So, we’ve talked about what influencers are. Now let’s talk about what they are (thankfully) not. Brands who are looking to initiate an influencer marketing strategy where their spokespeople write from a first-person perspective need to understand that these writers are not celebrities. They may not come with massive social media followings or dedicated audiences that will drop and buy anything they mention. In fact, they should embrace storytelling and not selling, which is why Hey Teach! and Good Matters thrive as content hubs. The content they produce isn’t created to increase admissions or sell products. It simply gives their audience a place to call home, a place they can learn from and relate to the people writing to them.
Tague agrees. “There are huge differences between celebrity and everyday influencers both in the creation and the reception of their posts online. Celebrities have huge audiences that have developed expectations (that if not met will move onto the next big star), partnerships that hinge on their next movie or TV deal, and often the influencer position is a big part of their paycheck. Are they going to turn down thousands of dollars to post a snapshot of themselves with a mildly-interesting-to-them product on Instagram? I doubt it.”
Image attribution: Charisse Kenion
She continues, “Everyday influencers seem to be driven more by passion because they don’t have huge audiences to appease, big paychecks or partnerships that hinge on other aspects of their careers. I think brands see everyday influencers as regular people who are open to sharing a public peek inside their lives, which is more realistic to the average person than a celebrity flaunting a lifestyle that many of us don’t relate to personally.”
Barile continues by talking about how an everyday influencer can make a deeper impact than a celebrity could. She says, “Well, I suppose I don’t have quite the impact of Kim Kardashian, but I know from the emails and comments I’ve received that I have positively impacted some readers’ lives. That is a wonderful feeling . . . I’m proud of the fact that my experience is authentic because I think that matters. I have a great love of teaching, and I think that comes across in my stories. There’s nothing phony or fake in my writing. It’s the real deal, and I think that comes across loud and clear to the reader.”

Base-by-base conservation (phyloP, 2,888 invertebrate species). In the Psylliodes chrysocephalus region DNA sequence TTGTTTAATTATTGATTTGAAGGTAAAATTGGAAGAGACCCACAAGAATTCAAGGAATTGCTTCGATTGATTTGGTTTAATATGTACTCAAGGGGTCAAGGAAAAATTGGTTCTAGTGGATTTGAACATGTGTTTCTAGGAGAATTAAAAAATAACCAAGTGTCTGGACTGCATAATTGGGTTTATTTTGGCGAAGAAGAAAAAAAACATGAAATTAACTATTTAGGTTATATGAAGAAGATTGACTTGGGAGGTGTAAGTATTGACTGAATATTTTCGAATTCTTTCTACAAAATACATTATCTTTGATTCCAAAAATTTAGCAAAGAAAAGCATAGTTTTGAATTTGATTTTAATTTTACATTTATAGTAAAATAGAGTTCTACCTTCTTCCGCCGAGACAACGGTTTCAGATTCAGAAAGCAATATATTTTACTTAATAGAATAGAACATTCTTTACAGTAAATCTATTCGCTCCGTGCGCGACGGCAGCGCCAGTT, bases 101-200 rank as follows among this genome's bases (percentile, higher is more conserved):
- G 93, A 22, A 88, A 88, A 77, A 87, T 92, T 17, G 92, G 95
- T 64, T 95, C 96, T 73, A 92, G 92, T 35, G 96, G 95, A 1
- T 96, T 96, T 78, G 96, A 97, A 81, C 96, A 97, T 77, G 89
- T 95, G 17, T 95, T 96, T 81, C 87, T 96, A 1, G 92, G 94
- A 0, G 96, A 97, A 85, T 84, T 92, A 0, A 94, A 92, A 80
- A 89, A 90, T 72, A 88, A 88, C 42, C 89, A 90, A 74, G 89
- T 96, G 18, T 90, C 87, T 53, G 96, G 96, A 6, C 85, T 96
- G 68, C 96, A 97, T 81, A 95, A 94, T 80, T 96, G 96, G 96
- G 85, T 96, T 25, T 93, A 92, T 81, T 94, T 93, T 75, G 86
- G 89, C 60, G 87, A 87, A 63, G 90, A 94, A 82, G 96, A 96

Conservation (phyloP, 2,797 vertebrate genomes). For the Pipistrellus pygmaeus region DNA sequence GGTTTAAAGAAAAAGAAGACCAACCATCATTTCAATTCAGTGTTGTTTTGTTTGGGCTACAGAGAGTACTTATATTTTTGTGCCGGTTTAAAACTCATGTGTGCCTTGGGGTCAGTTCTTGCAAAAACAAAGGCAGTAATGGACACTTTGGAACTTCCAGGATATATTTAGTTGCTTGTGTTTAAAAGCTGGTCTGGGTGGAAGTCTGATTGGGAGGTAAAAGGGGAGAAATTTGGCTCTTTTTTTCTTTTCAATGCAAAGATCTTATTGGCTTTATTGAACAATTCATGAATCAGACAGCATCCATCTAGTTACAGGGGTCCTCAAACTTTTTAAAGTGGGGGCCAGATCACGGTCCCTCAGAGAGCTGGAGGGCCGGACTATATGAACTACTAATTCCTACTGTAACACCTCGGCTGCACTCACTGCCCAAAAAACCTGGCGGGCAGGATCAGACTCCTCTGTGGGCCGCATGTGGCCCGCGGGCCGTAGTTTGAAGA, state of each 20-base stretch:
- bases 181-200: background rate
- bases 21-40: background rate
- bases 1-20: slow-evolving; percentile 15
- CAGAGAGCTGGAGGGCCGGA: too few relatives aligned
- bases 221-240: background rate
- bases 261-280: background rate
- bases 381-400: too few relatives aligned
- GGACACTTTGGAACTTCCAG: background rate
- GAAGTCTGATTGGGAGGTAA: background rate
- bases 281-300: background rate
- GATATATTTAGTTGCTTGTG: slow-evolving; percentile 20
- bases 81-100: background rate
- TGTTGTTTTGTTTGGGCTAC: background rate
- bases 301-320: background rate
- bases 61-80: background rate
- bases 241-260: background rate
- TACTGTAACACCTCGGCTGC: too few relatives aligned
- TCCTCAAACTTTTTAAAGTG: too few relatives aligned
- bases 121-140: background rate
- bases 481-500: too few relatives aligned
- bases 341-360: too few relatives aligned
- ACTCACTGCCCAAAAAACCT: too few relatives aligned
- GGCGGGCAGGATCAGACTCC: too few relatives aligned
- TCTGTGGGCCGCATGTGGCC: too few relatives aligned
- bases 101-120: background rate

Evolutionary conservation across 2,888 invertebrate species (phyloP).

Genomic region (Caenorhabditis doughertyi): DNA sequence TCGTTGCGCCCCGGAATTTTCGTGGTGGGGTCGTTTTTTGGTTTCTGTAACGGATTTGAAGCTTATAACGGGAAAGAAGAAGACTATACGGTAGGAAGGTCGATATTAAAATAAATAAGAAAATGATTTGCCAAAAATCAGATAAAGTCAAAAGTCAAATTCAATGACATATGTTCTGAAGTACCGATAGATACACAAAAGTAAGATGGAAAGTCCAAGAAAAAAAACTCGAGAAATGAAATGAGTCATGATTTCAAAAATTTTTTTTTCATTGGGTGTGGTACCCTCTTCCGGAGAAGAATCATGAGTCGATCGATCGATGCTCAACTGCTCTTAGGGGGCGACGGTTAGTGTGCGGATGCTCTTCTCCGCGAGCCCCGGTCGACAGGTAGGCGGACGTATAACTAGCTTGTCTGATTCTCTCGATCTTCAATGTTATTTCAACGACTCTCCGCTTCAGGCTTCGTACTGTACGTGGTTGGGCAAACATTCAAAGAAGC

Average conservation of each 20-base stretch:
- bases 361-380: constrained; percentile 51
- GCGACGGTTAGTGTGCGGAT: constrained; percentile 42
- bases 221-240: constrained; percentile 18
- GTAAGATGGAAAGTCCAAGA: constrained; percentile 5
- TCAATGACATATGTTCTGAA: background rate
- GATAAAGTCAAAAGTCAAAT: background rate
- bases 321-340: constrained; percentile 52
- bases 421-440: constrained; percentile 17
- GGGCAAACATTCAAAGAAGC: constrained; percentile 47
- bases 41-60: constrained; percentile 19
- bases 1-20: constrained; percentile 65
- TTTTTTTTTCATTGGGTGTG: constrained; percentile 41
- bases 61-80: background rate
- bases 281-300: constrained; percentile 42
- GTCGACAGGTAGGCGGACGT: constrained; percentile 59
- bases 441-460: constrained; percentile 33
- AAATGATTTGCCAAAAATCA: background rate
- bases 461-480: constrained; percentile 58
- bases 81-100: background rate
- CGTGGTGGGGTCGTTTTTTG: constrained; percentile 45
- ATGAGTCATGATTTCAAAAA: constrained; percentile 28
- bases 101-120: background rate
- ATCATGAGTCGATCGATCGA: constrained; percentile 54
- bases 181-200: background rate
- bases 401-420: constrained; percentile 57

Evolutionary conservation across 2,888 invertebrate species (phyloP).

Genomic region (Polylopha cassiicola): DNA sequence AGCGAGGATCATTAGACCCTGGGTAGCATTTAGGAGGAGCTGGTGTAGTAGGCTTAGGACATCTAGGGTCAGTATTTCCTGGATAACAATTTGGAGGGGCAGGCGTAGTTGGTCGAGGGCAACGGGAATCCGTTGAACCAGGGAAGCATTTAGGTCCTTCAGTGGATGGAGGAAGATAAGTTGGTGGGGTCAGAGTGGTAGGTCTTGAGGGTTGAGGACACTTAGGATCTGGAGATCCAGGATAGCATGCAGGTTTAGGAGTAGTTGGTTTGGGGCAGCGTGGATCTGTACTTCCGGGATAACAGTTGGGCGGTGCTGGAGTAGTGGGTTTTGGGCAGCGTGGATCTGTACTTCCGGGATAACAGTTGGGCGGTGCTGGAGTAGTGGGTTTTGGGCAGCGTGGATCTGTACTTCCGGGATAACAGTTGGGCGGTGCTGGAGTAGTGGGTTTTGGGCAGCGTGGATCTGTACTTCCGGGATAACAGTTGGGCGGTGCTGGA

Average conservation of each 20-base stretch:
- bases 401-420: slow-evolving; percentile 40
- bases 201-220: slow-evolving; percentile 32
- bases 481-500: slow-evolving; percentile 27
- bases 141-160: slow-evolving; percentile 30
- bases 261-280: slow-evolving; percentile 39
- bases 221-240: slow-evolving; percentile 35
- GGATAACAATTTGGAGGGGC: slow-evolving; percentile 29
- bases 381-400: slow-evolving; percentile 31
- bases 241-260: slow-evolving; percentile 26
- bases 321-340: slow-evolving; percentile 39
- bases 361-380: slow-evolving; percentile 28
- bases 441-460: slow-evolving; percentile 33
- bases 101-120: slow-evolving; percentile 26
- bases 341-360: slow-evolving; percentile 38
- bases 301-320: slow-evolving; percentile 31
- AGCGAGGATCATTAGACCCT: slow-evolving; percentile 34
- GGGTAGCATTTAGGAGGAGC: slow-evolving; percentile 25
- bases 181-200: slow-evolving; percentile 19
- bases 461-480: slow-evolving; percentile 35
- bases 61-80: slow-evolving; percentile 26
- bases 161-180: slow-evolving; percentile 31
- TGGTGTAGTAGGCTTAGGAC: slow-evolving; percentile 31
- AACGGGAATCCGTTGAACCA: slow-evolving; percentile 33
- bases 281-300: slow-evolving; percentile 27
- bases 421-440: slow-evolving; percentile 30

After reading both Tague and Barile’s work, I’d have to agree. They are authentic and relatable, and while I may not need to know about the connection between exercise and learning, or fermented foods, I certainly enjoyed reading their perspectives.
Do everyday influencer marketing strategies work? Angela Tague thinks so.
“When brands can find and work with influencers who reflect the company’s core values and ideal customer,” says Tague, “they’ve struck gold. There’s nothing more organic and authentic than reading something that reflects your own ideals and beliefs. It’s comforting, relatable, and empathetic, much like chatting with your best friend.”
Barile agrees and says, “Brands who use influencers in the profession or life they’re writing about are able to convey an authentic experience. Because I’m a teacher, I’ve experienced many of the same situations other teachers have. I am uniquely aware of the issues, problems, and challenges teachers face every single day. I’m the real deal—a teacher with over twenty-three years in the classroom, and access to new teachers, veteran teachers, career changers, administrators, and students. My content rings true to those who teach because it is grounded in real-world experience.”
What about you? How do you feel about creating or consuming content by everyday influencers? Let me know in the comments.
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Featured image attribution: Brooke Cagle